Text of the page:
Garden, Plant, Cook!

Monday, October 09, 2017

When The "Storm" Hits you and your family - will you be ready?

Dear Folks,

I've written before about coping with life's challenges, but I REALLY want you to think about the answer to "WHAT IF...." for you and your family.  Are you prepared to have food, water, power and shelter access?

I personally try to plan for the what ifs, even if the likelihood is so remote as to be funny - but it is not really funny.

Just watching the news on the hurricanes, earthquakes, and wild fires is chilling enough and then the reality was brought home when I realized my cousin is living in Puerto Rico - through Hurricane Maria.  We now know she is okay, but one of the many who survived surrounded by ruins.  It took over 2 weeks for her to make contact with one of her daughters.  The process of her recovery is now starting still without enough access to the basic necessities, and power and cell service.  The videos being shared, one from NBC shows a man traveling long distances to a scrubbed together spring water pipe to fill any available container with water to deliver to others including the old, and frail and those with no vehicle, gas or a clear road to get there.  He said one official told him there is no aid available right now to them.

I realize the enormity of dealing with an entire island blackout, destroy towns, and many roads into the interior not passable.  There is a triage going on, of course, but the situation is one of back to scavenging for everything as if it was 100 years ago, for most of the population there.  What if . . .

This is my quote from 2011 when I posted (click here) a long, but I hope useful set of ideas to help YOU cope with serious challenges to your life.

"When we accept that only others can be the source of our necessities, then we risk having a roof made of paper, garment made of chemicals, or a meal of straw.  That is unsustainable." -- Catherine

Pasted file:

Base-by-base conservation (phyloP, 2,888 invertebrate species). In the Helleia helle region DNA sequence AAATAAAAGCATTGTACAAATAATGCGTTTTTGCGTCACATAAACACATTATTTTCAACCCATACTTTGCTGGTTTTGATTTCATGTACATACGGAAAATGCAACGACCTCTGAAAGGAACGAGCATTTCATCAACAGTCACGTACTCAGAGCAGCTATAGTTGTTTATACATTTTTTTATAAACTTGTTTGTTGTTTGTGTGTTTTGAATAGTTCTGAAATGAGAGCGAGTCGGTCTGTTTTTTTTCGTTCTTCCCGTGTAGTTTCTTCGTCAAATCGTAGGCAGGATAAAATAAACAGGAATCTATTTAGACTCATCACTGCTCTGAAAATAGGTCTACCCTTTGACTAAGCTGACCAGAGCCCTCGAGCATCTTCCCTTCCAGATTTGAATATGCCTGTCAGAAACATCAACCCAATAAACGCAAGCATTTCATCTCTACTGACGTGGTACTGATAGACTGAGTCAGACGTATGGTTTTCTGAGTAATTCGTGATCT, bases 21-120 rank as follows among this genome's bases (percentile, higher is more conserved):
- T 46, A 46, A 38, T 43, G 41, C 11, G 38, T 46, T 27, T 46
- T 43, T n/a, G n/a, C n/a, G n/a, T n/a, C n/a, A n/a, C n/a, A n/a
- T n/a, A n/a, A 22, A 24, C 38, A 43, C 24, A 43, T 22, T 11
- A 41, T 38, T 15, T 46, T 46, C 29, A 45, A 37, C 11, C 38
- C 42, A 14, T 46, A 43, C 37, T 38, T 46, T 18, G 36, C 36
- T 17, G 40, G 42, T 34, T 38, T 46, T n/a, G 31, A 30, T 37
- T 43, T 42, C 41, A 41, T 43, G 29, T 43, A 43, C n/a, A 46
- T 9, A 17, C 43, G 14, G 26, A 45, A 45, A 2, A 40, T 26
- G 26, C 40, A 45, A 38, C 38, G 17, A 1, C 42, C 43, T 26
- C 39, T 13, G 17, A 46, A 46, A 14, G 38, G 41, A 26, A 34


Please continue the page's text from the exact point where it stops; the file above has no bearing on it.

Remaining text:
"Prepper", "Survivalist", are words and images that may be strange sounding to "city folks" but we can all take some great tips from these "movements" on keeping food and water safe, repairing, mending and making do, when the time comes to need these skills or in having an emergency plan.  There are some great resources online for creating a stable (read no refrigeration required) food supply, how to store extra water.

But keep on tending your garden is the message I would suggest you keep in mind, while planning for the what ifs.  We are supremely lucky here in the Phoenix Metro area to be able to grow some or most of our own food or raise chickens for eggs and dairy goats for milk.

I mention those two beloved farmyard critters because in really challenged times, chickens can live on scraps and goats can browse on sticks and twigs as long as they have clean water, for a short period of time, allowing you to get more resources arranged.

Food, water, shelter, access to power and a way out and up from the challenge or disaster are what you need to know how to manage.

Stories are popping up in the news about having a "go bag", an emergency escape route planned, a source of the necessities, do some research for ideas that suit your needs.

Did you know our desert area is one of the BEST places to wind up if faced with a disaster that may be long term?  Why, because we do not have to deal with harsh winters and no plant foods.